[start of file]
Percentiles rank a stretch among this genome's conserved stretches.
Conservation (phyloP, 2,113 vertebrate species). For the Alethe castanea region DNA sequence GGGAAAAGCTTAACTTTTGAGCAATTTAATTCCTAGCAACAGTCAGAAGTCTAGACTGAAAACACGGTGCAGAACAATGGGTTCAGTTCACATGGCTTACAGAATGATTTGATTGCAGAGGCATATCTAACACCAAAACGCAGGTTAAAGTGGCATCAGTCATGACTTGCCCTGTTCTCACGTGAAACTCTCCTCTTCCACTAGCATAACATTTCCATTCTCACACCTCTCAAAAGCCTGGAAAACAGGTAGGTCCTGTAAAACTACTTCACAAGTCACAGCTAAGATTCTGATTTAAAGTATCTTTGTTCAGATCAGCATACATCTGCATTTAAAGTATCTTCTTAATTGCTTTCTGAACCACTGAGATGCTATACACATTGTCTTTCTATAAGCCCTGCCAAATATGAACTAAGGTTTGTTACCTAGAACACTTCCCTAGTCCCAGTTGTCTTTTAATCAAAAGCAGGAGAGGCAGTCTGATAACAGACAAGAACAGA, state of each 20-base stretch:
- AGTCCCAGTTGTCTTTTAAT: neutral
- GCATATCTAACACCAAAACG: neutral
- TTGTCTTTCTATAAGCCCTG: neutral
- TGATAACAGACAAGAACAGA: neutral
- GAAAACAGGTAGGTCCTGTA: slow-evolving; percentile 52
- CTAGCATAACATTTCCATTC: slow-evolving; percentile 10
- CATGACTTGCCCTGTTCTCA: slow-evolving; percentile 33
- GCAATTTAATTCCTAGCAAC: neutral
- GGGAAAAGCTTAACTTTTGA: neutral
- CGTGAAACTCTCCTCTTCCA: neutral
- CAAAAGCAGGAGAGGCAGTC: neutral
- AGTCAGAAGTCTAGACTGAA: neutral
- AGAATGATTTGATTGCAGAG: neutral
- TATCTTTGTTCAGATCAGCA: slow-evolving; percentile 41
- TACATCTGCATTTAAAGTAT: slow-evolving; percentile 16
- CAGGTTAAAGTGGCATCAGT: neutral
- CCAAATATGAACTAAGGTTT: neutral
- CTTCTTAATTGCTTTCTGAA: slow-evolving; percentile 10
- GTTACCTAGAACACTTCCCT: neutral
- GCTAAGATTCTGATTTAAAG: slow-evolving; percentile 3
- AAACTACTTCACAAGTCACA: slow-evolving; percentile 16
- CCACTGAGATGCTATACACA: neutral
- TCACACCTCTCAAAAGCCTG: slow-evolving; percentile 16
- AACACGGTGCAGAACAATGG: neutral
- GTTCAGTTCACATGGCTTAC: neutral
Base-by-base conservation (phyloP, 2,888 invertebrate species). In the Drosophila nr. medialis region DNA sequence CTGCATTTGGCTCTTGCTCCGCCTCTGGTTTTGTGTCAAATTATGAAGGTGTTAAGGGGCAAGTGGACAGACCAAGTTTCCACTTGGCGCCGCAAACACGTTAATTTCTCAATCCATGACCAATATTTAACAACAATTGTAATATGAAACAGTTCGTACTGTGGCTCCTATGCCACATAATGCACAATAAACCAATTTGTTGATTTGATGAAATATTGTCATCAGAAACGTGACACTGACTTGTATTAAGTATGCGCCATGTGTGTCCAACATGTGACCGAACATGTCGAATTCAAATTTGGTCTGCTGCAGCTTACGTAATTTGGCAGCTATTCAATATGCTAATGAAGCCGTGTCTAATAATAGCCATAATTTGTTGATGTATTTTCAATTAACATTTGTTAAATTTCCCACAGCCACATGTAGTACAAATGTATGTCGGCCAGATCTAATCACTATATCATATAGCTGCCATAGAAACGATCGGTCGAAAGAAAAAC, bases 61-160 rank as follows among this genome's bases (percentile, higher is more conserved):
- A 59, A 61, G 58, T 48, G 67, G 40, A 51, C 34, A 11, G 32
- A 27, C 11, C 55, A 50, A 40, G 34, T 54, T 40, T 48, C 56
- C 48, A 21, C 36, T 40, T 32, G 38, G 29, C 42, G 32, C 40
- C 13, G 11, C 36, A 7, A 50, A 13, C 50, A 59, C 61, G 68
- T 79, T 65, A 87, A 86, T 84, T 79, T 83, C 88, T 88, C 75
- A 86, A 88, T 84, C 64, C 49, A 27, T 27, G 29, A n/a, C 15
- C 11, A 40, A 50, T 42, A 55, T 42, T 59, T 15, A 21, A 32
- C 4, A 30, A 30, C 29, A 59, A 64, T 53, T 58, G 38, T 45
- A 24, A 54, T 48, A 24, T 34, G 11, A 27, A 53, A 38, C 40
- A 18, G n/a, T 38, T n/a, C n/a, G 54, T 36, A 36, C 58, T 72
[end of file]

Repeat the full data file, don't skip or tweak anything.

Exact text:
Percentiles rank a stretch among this genome's conserved stretches.
Conservation (phyloP, 2,113 vertebrate species). For the Alethe castanea region DNA sequence GGGAAAAGCTTAACTTTTGAGCAATTTAATTCCTAGCAACAGTCAGAAGTCTAGACTGAAAACACGGTGCAGAACAATGGGTTCAGTTCACATGGCTTACAGAATGATTTGATTGCAGAGGCATATCTAACACCAAAACGCAGGTTAAAGTGGCATCAGTCATGACTTGCCCTGTTCTCACGTGAAACTCTCCTCTTCCACTAGCATAACATTTCCATTCTCACACCTCTCAAAAGCCTGGAAAACAGGTAGGTCCTGTAAAACTACTTCACAAGTCACAGCTAAGATTCTGATTTAAAGTATCTTTGTTCAGATCAGCATACATCTGCATTTAAAGTATCTTCTTAATTGCTTTCTGAACCACTGAGATGCTATACACATTGTCTTTCTATAAGCCCTGCCAAATATGAACTAAGGTTTGTTACCTAGAACACTTCCCTAGTCCCAGTTGTCTTTTAATCAAAAGCAGGAGAGGCAGTCTGATAACAGACAAGAACAGA, state of each 20-base stretch:
- AGTCCCAGTTGTCTTTTAAT: neutral
- GCATATCTAACACCAAAACG: neutral
- TTGTCTTTCTATAAGCCCTG: neutral
- TGATAACAGACAAGAACAGA: neutral
- GAAAACAGGTAGGTCCTGTA: slow-evolving; percentile 52
- CTAGCATAACATTTCCATTC: slow-evolving; percentile 10
- CATGACTTGCCCTGTTCTCA: slow-evolving; percentile 33
- GCAATTTAATTCCTAGCAAC: neutral
- GGGAAAAGCTTAACTTTTGA: neutral
- CGTGAAACTCTCCTCTTCCA: neutral
- CAAAAGCAGGAGAGGCAGTC: neutral
- AGTCAGAAGTCTAGACTGAA: neutral
- AGAATGATTTGATTGCAGAG: neutral
- TATCTTTGTTCAGATCAGCA: slow-evolving; percentile 41
- TACATCTGCATTTAAAGTAT: slow-evolving; percentile 16
- CAGGTTAAAGTGGCATCAGT: neutral
- CCAAATATGAACTAAGGTTT: neutral
- CTTCTTAATTGCTTTCTGAA: slow-evolving; percentile 10
- GTTACCTAGAACACTTCCCT: neutral
- GCTAAGATTCTGATTTAAAG: slow-evolving; percentile 3
- AAACTACTTCACAAGTCACA: slow-evolving; percentile 16
- CCACTGAGATGCTATACACA: neutral
- TCACACCTCTCAAAAGCCTG: slow-evolving; percentile 16
- AACACGGTGCAGAACAATGG: neutral
- GTTCAGTTCACATGGCTTAC: neutral
Base-by-base conservation (phyloP, 2,888 invertebrate species). In the Drosophila nr. medialis region DNA sequence CTGCATTTGGCTCTTGCTCCGCCTCTGGTTTTGTGTCAAATTATGAAGGTGTTAAGGGGCAAGTGGACAGACCAAGTTTCCACTTGGCGCCGCAAACACGTTAATTTCTCAATCCATGACCAATATTTAACAACAATTGTAATATGAAACAGTTCGTACTGTGGCTCCTATGCCACATAATGCACAATAAACCAATTTGTTGATTTGATGAAATATTGTCATCAGAAACGTGACACTGACTTGTATTAAGTATGCGCCATGTGTGTCCAACATGTGACCGAACATGTCGAATTCAAATTTGGTCTGCTGCAGCTTACGTAATTTGGCAGCTATTCAATATGCTAATGAAGCCGTGTCTAATAATAGCCATAATTTGTTGATGTATTTTCAATTAACATTTGTTAAATTTCCCACAGCCACATGTAGTACAAATGTATGTCGGCCAGATCTAATCACTATATCATATAGCTGCCATAGAAACGATCGGTCGAAAGAAAAAC, bases 61-160 rank as follows among this genome's bases (percentile, higher is more conserved):
- A 59, A 61, G 58, T 48, G 67, G 40, A 51, C 34, A 11, G 32
- A 27, C 11, C 55, A 50, A 40, G 34, T 54, T 40, T 48, C 56
- C 48, A 21, C 36, T 40, T 32, G 38, G 29, C 42, G 32, C 40
- C 13, G 11, C 36, A 7, A 50, A 13, C 50, A 59, C 61, G 68
- T 79, T 65, A 87, A 86, T 84, T 79, T 83, C 88, T 88, C 75
- A 86, A 88, T 84, C 64, C 49, A 27, T 27, G 29, A n/a, C 15
- C 11, A 40, A 50, T 42, A 55, T 42, T 59, T 15, A 21, A 32
- C 4, A 30, A 30, C 29, A 59, A 64, T 53, T 58, G 38, T 45
- A 24, A 54, T 48, A 24, T 34, G 11, A 27, A 53, A 38, C 40
- A 18, G n/a, T 38, T n/a, C n/a, G 54, T 36, A 36, C 58, T 72